Sometimes it means I have to work on my understanding on concerns about the objectification of women. Like, I understand "no one wants to be an object", no one wants to be valued only for one thing, a thing that can be found in many other people, and thus have their individuality wiped away. But for me, the intrigue is sensuality as one facet of a more interesting person... it always implied a bridge between the mundane and the promised land, a hope that the chasm between regular life and making an affectionate skincentric connection with someone wasn't impossibly wide. As I put it long ago, I've always more easily seen the appeal of the stretchy tanktop vs fancy peekaboo lingerie - stuff trying to hard to put a frame around sex, isolating it from the rest of life.

(Found that essay linked to from headspace-hotel, where there's more thoughts on the appeal of lived-in bodies over carefully manicured temples.)

(more concise version)
Making Juneteenth a national holiday is good but kind of a study in too little too late. Newspaper classfieds of formerly enslaved people trying to find their loved ones are heartbreaking.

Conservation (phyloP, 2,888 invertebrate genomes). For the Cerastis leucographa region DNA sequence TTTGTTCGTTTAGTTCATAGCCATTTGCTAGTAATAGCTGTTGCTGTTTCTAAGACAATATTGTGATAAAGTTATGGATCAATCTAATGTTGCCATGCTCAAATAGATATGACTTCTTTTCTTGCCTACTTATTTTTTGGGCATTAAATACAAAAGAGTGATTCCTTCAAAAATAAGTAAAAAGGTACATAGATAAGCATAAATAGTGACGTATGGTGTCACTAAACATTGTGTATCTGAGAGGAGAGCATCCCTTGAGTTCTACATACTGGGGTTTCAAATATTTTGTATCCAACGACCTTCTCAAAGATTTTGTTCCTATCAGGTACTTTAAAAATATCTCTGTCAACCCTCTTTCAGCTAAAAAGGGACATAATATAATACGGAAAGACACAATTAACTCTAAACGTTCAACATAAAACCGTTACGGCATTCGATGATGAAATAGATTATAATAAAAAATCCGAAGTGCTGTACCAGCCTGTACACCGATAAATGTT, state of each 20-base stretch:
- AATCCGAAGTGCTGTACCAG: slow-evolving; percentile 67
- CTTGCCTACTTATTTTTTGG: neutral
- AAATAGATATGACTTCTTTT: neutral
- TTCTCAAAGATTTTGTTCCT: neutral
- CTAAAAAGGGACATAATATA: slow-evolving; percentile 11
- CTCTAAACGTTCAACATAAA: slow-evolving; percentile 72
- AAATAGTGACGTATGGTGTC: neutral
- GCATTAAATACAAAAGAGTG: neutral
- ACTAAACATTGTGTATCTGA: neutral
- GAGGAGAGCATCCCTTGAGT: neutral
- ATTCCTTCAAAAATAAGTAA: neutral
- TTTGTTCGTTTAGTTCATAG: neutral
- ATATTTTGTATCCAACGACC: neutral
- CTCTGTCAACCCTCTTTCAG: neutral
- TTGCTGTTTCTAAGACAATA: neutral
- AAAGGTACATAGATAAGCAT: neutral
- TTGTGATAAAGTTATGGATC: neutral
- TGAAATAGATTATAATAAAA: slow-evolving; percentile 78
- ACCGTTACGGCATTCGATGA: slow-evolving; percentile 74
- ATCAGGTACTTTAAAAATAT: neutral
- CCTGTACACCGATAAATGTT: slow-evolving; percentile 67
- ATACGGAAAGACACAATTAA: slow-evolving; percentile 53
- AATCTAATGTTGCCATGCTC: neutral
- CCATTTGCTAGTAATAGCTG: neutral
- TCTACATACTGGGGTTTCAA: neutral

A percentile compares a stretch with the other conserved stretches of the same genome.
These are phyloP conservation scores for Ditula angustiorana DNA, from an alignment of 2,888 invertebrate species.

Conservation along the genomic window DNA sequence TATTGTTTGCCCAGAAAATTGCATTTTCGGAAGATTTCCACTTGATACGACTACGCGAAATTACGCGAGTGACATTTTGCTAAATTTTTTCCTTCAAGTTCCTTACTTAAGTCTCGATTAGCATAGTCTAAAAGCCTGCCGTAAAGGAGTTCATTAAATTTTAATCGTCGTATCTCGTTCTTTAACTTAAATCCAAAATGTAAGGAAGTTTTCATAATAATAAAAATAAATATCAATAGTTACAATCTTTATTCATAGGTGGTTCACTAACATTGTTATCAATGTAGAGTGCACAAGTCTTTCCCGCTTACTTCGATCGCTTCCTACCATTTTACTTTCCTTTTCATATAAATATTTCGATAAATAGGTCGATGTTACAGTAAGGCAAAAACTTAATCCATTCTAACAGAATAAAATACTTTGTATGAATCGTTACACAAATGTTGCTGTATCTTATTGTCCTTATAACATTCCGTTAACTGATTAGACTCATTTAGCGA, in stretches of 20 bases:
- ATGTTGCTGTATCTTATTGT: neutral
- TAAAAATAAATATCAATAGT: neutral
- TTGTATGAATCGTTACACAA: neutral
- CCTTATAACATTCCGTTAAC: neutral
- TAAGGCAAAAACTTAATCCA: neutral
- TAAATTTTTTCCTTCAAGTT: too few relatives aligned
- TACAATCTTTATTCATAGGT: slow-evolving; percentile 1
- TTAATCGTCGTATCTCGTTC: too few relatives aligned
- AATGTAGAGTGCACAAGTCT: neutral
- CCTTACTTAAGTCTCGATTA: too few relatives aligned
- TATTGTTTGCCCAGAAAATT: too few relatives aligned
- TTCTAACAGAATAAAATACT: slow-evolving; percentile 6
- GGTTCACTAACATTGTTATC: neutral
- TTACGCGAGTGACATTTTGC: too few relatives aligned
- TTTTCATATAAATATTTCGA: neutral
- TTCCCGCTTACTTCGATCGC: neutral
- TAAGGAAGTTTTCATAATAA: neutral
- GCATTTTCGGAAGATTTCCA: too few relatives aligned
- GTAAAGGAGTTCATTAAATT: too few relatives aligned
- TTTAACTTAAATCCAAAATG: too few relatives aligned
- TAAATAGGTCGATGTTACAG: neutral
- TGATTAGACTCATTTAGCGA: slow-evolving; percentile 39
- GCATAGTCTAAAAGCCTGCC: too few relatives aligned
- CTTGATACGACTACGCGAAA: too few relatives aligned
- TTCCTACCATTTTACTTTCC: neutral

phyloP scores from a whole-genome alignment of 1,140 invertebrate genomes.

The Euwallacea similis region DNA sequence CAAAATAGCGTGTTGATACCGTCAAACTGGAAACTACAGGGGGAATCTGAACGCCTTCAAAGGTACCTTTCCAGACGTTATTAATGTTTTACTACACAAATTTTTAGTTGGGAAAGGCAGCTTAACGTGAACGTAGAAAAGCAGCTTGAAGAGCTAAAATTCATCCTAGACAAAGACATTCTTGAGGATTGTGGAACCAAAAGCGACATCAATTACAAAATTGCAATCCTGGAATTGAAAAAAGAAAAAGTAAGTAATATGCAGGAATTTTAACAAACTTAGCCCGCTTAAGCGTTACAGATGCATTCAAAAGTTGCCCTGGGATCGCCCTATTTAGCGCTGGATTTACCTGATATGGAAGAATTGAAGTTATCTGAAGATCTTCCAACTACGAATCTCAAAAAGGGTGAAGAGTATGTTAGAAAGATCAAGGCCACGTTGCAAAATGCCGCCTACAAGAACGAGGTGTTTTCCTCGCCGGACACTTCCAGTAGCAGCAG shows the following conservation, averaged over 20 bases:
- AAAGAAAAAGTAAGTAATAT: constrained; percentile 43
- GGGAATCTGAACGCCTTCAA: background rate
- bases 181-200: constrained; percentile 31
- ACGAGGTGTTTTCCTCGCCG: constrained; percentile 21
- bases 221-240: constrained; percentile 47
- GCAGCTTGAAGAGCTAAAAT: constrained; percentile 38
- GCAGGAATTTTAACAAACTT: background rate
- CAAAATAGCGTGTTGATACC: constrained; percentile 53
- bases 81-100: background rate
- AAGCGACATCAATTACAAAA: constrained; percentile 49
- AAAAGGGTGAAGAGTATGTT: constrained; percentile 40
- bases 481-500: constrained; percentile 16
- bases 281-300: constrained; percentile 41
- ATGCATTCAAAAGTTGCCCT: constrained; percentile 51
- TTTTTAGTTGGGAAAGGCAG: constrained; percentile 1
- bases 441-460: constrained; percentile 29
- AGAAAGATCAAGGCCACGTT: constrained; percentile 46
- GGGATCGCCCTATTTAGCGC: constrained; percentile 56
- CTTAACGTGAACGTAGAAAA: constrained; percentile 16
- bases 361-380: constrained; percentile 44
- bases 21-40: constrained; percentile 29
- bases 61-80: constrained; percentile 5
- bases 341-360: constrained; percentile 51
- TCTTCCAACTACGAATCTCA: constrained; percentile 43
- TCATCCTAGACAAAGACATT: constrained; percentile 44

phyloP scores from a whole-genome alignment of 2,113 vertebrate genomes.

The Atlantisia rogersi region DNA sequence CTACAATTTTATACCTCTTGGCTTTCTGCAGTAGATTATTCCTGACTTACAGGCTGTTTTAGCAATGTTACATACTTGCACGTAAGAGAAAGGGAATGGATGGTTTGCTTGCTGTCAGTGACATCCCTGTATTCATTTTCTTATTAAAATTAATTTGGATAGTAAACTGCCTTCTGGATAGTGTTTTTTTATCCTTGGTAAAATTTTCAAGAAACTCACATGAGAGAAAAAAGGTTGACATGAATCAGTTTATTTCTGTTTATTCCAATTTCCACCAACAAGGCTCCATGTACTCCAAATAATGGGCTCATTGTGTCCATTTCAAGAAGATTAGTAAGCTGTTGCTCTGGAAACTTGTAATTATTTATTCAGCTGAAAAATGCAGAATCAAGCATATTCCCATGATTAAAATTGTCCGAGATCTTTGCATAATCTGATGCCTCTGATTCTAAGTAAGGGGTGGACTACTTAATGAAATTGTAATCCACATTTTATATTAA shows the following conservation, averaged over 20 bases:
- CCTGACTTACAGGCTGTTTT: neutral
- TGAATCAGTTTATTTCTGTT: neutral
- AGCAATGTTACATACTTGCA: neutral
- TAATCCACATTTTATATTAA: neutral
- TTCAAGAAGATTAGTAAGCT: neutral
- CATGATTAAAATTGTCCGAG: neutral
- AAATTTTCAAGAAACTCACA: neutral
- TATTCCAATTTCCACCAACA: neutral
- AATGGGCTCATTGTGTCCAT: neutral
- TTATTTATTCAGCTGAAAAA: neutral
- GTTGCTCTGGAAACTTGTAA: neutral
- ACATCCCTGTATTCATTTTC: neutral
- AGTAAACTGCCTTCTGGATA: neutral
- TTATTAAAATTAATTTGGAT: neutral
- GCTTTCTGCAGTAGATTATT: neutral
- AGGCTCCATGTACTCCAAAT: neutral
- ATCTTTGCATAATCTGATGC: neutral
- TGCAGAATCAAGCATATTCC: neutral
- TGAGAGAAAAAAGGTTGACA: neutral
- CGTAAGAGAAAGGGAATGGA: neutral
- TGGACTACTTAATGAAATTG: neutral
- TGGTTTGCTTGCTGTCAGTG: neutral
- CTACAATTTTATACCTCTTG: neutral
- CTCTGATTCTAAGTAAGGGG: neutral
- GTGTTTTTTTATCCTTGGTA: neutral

Make way for ducklings? More like ducklings making their way for us!! (Melissa and I got hella lucky with our new place, this pond is a 5 minute drive or half hour walk away!)

(Melissa couldn't head out with me and band buddies today, that's Sophie and Matt)
For a brief time in the early 90s I was the "webmaster" for Tufts University's Comp Sci department. I hand drew some icons for the homepage - strong Keith Haring energy.

Plus of the new place? Melissa using the big ol' grill!
I'm very set in my musical ways: I like purchasing single mp3s (or the equivalent), and then resorting to youtube rips if I have no other option. I've rated all my music ever since my iPod only had room for "3 stars and up", and then have good, better, best (3+ stars, 4+, and 5, respectively) smart playlists, and then try to listen to the "good" playlist (in reverse chronological order) daily, so I form a connection with the music. Anyway, Apple has a curious algorithm for assembling a thumbnail for a playlist, and mine has been consistent for a long while:

I think it's picking "A,B,C,D" so in my case, Ani "Buildings + Bridges" DiFranco, BPA ("Toe Jam" with David Byrne - fun sort of NSFW video for that), CAKE ("The Distance" was my senior solo), and Dar "Cool As I Am" Williams.